Psalm 31:2-6, 15-16, 20
John 19:25-27 or Luke 2:33-35
Today we remember the sorrows of our Blessed Mother, Mary, above all the sorrow of seeing her son die on the Cross. Perhaps you are wondering, “Didn’t she always know that he was going to die?” Without a doubt she did. “And didn’t she hope that he would rise?” She held to this hope with great fidelity. “And still she mourned the crucifixion?” She mourned more profoundly than we have ever mourned. Who is more compassionate than Mary, except her own son?
The sorrow of Mary was a deep sorrow. Mary was a perfect human person because she never sinned, but this does not mean that we should imagine her as an unfeeling person, occupying ethereal realms. Because of her perfection, she loved more deeply than we can. Because of this love, she felt the pain of loss more acutely than we do.
The sorrow of Mary, unlike our own, was pure. Our own sorrows are always mixed up with selfishness. Either we do not feel what we should because we have trouble seeing beyond ourselves, or we feel bad because of what we have lost. Mary did not mourn because her son would not be around to support her. She mourned because she saw the suffering of the one she loved, and she felt his pain and sorrow as acutely as he felt it himself.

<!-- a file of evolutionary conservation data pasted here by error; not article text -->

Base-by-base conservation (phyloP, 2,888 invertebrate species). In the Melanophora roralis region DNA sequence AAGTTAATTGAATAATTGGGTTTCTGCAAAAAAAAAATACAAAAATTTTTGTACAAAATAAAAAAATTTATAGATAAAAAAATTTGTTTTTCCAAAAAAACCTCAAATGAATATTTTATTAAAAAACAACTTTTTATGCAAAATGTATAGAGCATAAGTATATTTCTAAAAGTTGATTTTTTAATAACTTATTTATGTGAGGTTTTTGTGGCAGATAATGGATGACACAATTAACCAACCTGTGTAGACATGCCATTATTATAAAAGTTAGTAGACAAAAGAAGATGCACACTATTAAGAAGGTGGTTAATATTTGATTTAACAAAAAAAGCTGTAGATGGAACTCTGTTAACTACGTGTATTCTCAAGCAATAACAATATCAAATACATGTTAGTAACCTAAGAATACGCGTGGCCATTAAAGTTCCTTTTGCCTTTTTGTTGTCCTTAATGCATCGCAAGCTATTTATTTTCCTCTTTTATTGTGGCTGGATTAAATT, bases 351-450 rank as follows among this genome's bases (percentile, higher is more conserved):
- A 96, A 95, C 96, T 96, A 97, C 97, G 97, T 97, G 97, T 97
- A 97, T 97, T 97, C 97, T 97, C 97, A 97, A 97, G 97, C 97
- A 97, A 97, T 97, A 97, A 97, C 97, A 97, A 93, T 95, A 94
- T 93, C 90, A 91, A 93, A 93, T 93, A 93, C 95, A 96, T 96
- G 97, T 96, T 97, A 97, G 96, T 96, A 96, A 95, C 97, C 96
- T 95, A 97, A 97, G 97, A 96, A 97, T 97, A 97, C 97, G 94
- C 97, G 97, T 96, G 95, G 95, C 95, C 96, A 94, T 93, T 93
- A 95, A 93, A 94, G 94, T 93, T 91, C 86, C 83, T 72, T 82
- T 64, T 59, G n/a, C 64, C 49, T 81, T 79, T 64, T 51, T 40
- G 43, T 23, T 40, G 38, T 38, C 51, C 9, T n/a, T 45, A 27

The sorrow of Mary was not a useless sorrow. We can only imagine how Jesus felt seeing his mother in sorrow. Surely it caused him some pain, but it also was a great support. The rest of the world might be cruel and selfish, but the face of his mother was the one place he could rest his eyes, seeing in her the image and likeness that he had put in us when he created us.
The sorrow of Mary was not a sorrow without hope. She knew with certain hope that Jesus would rise from the dead. Her hope did not keep her from feeling keen pain, nor did the pain keep her from expecting his Resurrection.
Mary is our mother. Like every good mother, she teaches us; she is an example for us in how to live. When we see her mourning, we ought to be admire such perfect emotions. We should spend time with her at the foot of the Cross, begging her to teach us to have sorrow like her sorrow.